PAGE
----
EUGENE, OR - SEPTEMBER 08: Colt Lyerla #16 of University of Oregon Ducks runs past Tristan Okpalaugo #88 and Phillip Thomas #16 both of Fresno State Bulldogs during the first half of the game at Autzen Stadium on September 8, 2012 in Eugene, Oregon. (Photo by Kevin Casey/Getty Images)
Fresno State safety Phillip Thomas was highly-productive during his time in college, intercepting 13 passes and forcing six fumbles. The 6-1, 208-pound safety picked off eight passes in 2012 alone.
Thomas has prototypical NFL size. On tape, he appears more explosive than his 4.65 Combine time indicates. With a 10-8 broad jump and 35-inch vertical, you’d expect Thomas to run a better 40 at his pro day. Right now, Thomas looks like more of a mid-4.5 guy on tape, playing instinctually and closing on plays really well. You’ll rarely see Thomas take poor angles to the football.
Thomas has excellent play-recognition and always finds a way to be in on plays. He anticipates throws and tracks the ball extremely well in the air. Thomas has plus ball skills, rarely dropping potential interceptions. That allows him to excel in the deep half.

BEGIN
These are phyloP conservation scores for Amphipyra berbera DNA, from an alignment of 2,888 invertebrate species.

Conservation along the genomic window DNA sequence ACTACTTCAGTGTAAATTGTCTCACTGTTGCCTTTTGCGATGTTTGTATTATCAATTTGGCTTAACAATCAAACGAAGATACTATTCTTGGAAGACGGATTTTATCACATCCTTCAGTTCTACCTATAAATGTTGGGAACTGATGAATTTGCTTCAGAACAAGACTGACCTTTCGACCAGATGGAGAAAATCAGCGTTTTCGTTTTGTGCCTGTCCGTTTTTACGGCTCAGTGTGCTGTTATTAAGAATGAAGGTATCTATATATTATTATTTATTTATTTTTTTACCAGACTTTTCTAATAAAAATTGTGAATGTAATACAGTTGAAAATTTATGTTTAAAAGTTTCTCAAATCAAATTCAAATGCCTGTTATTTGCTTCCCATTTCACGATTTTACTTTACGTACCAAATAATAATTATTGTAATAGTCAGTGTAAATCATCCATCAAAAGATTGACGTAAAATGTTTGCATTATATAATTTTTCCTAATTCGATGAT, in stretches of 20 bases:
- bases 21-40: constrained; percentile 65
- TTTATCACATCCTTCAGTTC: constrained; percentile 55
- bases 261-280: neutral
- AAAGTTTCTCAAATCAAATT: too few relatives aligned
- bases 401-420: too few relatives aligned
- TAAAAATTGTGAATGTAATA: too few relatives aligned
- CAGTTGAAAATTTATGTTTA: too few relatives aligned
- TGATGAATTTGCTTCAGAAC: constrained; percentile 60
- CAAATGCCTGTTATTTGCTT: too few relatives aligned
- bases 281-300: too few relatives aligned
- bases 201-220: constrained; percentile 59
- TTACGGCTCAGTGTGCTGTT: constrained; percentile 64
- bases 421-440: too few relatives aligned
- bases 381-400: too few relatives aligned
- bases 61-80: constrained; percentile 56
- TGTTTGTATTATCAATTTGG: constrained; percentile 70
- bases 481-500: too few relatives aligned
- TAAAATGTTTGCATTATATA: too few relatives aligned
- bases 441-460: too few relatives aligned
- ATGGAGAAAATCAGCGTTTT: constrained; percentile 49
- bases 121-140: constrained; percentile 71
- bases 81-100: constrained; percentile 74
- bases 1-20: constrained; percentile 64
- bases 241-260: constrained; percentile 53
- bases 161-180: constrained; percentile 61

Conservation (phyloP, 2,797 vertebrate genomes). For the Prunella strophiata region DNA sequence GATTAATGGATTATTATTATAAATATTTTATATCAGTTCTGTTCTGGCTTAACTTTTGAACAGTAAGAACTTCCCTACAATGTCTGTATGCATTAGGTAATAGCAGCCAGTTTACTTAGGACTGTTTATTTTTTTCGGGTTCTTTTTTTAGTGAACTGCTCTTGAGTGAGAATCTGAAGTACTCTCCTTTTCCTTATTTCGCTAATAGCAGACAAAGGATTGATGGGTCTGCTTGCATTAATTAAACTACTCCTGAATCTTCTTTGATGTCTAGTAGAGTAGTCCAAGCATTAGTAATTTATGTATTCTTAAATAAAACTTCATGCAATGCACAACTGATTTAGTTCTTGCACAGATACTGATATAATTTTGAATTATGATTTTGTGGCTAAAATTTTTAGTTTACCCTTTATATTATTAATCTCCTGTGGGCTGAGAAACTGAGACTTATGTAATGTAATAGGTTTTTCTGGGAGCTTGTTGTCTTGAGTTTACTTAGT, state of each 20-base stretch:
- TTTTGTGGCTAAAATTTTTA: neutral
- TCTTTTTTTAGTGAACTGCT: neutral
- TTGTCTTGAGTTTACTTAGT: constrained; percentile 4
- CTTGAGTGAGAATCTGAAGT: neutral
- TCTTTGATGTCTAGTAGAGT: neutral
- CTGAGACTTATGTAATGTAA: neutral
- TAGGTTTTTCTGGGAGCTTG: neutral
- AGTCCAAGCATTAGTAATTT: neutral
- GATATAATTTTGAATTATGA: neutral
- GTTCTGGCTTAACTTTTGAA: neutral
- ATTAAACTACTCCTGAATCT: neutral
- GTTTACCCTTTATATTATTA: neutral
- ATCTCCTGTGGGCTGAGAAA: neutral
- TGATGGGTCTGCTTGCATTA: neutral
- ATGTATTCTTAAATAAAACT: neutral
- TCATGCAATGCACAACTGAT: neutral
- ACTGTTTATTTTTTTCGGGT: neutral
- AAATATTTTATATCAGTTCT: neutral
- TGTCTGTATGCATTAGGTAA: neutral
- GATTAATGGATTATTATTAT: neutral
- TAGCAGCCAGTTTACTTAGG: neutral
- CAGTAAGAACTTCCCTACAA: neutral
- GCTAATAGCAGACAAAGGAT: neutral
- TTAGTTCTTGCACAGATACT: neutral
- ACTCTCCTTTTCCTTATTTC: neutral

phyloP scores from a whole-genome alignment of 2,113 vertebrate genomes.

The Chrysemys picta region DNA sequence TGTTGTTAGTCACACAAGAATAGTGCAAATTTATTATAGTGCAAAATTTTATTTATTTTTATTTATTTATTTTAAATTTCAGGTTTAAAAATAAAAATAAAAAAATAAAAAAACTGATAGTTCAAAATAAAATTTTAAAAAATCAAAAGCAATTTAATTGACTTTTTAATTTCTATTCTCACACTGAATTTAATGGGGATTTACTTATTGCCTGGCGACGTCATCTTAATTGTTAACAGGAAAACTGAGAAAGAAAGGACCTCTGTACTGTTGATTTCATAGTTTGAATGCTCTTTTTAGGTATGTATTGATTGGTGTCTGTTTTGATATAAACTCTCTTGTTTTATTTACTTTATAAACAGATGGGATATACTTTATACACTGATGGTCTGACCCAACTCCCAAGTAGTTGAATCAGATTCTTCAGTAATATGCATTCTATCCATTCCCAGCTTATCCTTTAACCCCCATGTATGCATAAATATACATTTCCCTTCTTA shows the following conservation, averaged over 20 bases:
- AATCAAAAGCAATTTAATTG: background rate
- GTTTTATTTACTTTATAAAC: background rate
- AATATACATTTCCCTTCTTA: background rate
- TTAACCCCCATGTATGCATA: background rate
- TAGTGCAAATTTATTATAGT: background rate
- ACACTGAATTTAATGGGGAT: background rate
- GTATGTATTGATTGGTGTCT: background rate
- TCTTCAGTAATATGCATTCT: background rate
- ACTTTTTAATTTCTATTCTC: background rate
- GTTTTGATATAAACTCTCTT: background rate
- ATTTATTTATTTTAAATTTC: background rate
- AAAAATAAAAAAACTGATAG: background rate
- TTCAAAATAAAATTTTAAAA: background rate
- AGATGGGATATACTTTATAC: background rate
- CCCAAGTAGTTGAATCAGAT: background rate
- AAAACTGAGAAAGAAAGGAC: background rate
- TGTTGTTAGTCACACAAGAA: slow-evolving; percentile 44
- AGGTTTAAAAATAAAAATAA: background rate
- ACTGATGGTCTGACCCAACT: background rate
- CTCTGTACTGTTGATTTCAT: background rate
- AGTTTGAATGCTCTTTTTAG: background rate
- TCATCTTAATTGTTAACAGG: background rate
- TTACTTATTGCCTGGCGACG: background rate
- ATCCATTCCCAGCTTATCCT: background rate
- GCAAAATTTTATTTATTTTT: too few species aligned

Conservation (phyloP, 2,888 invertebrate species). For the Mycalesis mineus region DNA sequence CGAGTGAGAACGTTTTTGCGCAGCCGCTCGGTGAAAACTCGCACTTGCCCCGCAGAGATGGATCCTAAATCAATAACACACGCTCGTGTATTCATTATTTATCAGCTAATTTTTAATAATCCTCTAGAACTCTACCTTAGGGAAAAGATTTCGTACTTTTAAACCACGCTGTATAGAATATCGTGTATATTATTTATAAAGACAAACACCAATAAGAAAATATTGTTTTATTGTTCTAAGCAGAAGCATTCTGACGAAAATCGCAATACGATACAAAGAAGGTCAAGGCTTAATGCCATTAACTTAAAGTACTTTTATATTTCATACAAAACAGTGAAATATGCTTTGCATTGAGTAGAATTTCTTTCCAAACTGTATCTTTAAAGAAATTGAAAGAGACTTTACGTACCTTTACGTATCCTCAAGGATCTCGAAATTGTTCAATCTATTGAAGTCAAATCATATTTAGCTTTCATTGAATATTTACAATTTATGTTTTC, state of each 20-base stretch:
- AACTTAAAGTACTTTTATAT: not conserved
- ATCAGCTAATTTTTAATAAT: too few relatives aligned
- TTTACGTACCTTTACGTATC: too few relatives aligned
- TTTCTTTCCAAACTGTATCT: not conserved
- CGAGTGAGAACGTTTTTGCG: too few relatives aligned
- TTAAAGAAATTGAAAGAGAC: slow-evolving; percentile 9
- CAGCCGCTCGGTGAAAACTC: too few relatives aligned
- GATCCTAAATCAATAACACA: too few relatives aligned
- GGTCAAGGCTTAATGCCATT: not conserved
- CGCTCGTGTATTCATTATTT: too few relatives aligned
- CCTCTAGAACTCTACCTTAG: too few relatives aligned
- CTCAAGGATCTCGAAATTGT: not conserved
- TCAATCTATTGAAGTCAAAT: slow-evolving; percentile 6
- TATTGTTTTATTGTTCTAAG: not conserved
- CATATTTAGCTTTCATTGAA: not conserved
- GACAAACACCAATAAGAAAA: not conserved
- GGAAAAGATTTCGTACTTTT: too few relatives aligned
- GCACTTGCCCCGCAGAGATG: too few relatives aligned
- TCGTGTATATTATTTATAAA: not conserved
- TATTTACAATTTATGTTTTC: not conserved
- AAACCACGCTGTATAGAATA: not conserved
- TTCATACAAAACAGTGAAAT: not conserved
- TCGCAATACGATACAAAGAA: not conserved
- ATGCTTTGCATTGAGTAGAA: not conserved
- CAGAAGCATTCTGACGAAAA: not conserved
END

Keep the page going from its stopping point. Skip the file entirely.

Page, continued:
In the run game, Thomas is physical and not afraid of contact. He breaks down in space and wraps up better than most, knowing when to deliver big hits and when to pull back to make the sure tackle. He doesn’t fight off of blocks as well as you might like, but Thomas has the athleticism to avoid blocks altogether to make plays near the line.
Thomas can drop into the slot to cover receivers or tight ends at times. He’s got really fluid hips and quick feet, allowing him to play some man coverage even though he possesses only moderate speed. Despite his coverage ability, Thomas might not interest teams looking for a true “centerfielder” to play free safety.
NFL Comparison: Rahim Moore
Like Moore, Thomas has a nice blend of size and coverage ability. Moore might possess a little more range, but both are play-makers with great ball skills in the back end.
Thomas is likely to get drafted anywhere from the back of the second round to the fourth round. In my opinion, he’s a second-round talent that will drop a bit due to the presence of a bunch of second-tier safeties who will probably get selected ahead of him. Still, Thomas will be an NFL starter and great value for whoever grabs him.
Fit In Dallas
I really like how Thomas would fit into Dallas. With the Cowboys likely to play a whole lot more zone coverage in 2013, they’ll need safeties who can drive on the football and make plays. That’s Thomas. He’s a prototypical Cover 2 safety; in the deep half, he doesn’t need the elite straight-line speed to cover the whole field, but he can still utilize his athleticism to force turnovers.
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Jonathan Bales is the founder of The DC Times. He writes for DallasCowboys.com and the New York Times. He's also the author of Fantasy Football for Smart People: How to Dominate Your Draft.